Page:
Mendoza is a city north of Buenos Aires where almost two thirds of the country’s wine is manufactured, the province produces over a billion litres of wine per year (so you can tell why it was on our must-do list). Driving into the city all you see is wide open spaces with nothing but vines, set on a backdrop of snowcapped mountains and blue skies… it’s pretty magical. The wineries in Mendoza range from small, family owned bodegas, to bigger mass production ones exporting millions of litres per year. We spent a Tuesday afternoon in the region of Maipu, just outside of Mendoza town, renting bikes and cycling around various wineries… which if you ever happen to find yourself in the area, is a beautiful and extremely fun way to spend a day.
We got up at 9am and drove towards the area (if you have no car, the metro is just as easy). Bikes rented from Wine & Ride, we were ready to set off (this place is especially good because they offer you a complimentary glass of red wine and an empañada on your return!) There are approximately 20 wineries in Maipu, but it’s best to aim for around 3 in a day. The first one we visited was about a 30 minute cycle away from the rental shop, and it was called Bodega Cecchin. We particularly liked this one because of their ethos; it’s an organic winery who pride themselves on staying clear of the usage of pesticides or anything that may damage the vines. Instead, they fight against unwanted bugs naturally, using ladybugs, or natural filters such as fruit trees, attracting the bugs towards these other fruits and therefore keeping them away from the precious grapes. At Cecchin, everything is used and recycled, even the stems are recycled as part of a natural compost. The tour was free, and the tasting 100 pesos for 3 glasses (£4). After an hour or so wandering round we hopped back on the bikes and headed towards the next one.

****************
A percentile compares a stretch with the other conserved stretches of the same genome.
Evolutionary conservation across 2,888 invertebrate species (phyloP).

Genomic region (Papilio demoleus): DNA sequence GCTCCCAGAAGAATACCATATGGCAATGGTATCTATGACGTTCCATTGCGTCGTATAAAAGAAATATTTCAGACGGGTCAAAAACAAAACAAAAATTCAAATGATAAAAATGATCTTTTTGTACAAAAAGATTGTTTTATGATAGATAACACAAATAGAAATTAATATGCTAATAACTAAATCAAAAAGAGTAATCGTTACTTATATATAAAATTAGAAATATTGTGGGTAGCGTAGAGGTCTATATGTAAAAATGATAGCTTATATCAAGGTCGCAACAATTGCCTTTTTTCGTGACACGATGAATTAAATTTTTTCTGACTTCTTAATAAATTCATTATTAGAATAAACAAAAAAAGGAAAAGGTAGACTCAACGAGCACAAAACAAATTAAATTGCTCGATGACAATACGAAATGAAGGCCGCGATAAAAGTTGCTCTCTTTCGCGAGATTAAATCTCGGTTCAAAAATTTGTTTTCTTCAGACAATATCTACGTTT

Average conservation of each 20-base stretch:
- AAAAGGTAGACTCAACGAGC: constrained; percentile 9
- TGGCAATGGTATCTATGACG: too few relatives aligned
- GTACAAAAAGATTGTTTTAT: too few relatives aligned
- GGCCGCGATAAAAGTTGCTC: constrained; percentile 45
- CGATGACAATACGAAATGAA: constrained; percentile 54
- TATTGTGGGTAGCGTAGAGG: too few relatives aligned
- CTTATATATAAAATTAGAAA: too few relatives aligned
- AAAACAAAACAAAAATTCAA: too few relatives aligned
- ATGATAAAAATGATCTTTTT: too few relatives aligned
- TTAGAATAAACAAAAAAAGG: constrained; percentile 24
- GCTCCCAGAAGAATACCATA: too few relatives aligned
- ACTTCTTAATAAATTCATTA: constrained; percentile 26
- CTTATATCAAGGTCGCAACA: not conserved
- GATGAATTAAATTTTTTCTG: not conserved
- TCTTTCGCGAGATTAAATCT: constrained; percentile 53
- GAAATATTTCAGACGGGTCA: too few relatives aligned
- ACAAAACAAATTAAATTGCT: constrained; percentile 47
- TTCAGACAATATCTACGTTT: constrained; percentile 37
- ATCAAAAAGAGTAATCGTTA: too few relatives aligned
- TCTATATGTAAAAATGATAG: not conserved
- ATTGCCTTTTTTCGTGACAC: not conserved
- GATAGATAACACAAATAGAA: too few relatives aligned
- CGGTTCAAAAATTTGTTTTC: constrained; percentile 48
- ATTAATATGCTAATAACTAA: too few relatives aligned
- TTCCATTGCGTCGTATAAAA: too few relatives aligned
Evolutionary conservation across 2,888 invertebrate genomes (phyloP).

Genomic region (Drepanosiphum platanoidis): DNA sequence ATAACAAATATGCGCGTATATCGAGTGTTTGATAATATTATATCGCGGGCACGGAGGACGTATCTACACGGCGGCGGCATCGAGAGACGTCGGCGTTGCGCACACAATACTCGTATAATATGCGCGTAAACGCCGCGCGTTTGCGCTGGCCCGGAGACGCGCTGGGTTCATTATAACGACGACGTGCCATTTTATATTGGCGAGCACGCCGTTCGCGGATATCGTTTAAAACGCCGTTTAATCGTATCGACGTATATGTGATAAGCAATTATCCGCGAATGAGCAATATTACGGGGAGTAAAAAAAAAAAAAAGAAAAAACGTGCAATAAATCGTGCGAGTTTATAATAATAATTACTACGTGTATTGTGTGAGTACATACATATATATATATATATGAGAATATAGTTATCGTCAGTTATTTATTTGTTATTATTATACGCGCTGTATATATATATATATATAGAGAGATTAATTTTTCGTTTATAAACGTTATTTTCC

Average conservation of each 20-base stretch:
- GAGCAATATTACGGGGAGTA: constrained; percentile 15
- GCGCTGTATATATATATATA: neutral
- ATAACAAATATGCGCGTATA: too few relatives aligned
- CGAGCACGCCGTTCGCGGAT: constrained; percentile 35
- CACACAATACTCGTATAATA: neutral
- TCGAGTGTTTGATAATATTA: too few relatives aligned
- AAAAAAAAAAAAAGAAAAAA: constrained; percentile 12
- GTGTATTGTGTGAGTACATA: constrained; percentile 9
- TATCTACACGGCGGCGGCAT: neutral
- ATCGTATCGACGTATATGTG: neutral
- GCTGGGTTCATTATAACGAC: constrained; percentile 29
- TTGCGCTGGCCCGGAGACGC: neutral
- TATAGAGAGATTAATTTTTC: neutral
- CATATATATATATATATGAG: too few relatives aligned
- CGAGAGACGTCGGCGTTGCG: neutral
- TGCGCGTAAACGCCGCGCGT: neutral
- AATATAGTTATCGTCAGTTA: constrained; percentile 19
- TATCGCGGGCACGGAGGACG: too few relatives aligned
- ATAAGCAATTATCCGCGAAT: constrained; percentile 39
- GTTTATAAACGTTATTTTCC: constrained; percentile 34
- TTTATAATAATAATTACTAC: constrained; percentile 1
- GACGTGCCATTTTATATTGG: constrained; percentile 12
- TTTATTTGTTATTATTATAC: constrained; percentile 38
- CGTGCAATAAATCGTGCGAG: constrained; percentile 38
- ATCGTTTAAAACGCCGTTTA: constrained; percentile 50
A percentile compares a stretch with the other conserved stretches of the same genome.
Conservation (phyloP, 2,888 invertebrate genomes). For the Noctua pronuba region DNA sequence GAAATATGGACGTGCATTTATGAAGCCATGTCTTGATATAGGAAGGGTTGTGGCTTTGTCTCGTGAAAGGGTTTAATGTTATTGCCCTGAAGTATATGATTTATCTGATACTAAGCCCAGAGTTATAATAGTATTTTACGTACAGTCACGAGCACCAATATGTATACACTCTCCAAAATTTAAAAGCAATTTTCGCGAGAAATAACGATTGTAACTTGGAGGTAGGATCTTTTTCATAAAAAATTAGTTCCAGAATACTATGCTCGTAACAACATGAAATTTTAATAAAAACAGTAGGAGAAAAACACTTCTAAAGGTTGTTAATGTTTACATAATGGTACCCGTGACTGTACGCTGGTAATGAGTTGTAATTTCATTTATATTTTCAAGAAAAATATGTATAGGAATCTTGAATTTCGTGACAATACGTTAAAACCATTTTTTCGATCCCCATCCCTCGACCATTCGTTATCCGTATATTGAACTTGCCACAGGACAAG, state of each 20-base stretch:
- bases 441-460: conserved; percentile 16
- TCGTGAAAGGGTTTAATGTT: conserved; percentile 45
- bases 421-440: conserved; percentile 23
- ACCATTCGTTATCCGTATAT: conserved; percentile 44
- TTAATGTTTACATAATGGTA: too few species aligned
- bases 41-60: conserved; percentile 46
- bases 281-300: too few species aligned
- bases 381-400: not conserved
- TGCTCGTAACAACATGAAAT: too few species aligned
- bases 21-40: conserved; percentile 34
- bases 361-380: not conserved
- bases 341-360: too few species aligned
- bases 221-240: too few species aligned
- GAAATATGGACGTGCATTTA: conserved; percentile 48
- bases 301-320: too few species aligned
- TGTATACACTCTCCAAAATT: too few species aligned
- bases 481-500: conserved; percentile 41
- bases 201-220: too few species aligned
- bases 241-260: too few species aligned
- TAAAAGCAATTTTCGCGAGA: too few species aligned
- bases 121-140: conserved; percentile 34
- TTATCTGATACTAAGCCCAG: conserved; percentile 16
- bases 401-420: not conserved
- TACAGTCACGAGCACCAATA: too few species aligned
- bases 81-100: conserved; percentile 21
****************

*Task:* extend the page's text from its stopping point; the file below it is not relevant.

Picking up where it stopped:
Carinae bodega was equally as informative and enjoyable. It is a bodega run by a French couple who started the vineyard in 2003, composed of 20 hectares of vines, producing 80,000 litres of wine per year. Again, this experience was not expensive, the tour was 30 pesos and the tasting 60, adding up to just under £4. Opposite Carinae is an olive farm where you can pop in to try some delicious olive oil and other products made there. After these next few glasses, getting back on our bikes was interesting! Luckily the route you cycle is not so much on the main roads, so its less dangerous.
After stopping en route back for some much needed ice cream, we made it to bodega Lopez. This one is ideal to finish at, as it’s unique and rather different to most of the others in the area… another reason is the tour and tasting are both free! Be aware that the last tour in English is at 15:30, and although you may feel as if you’ve done two tours already, this one is definitely worth it as it is just so wildly different. Lopez is a mass production bodega, making 50 million litres of wine per year (though 10 is kept aside for making blends or for further ageing). The several metal casks of wine literally tower over your head, its almost hard to believe they are full of alcohol! Even the machines used for the pressing of the grapes are genuinely about 10 times bigger than the smaller bodegas. Lopez is really close to Wine & Ride, the bike rental shop, which is another reason to finish the day off there to make sure you hand the bikes back over by 6pm. It also means that after 3 separate tastings you don’t have to cycle too far, which by the end we decided was definitely a good idea.
WHAT TO BRING:
Water! You will definitely need a big bottle per person
Some snacks to keep you going, as it’s a full day’s activity
Cash to pay for the tastings/any bottles you may want to buy at the end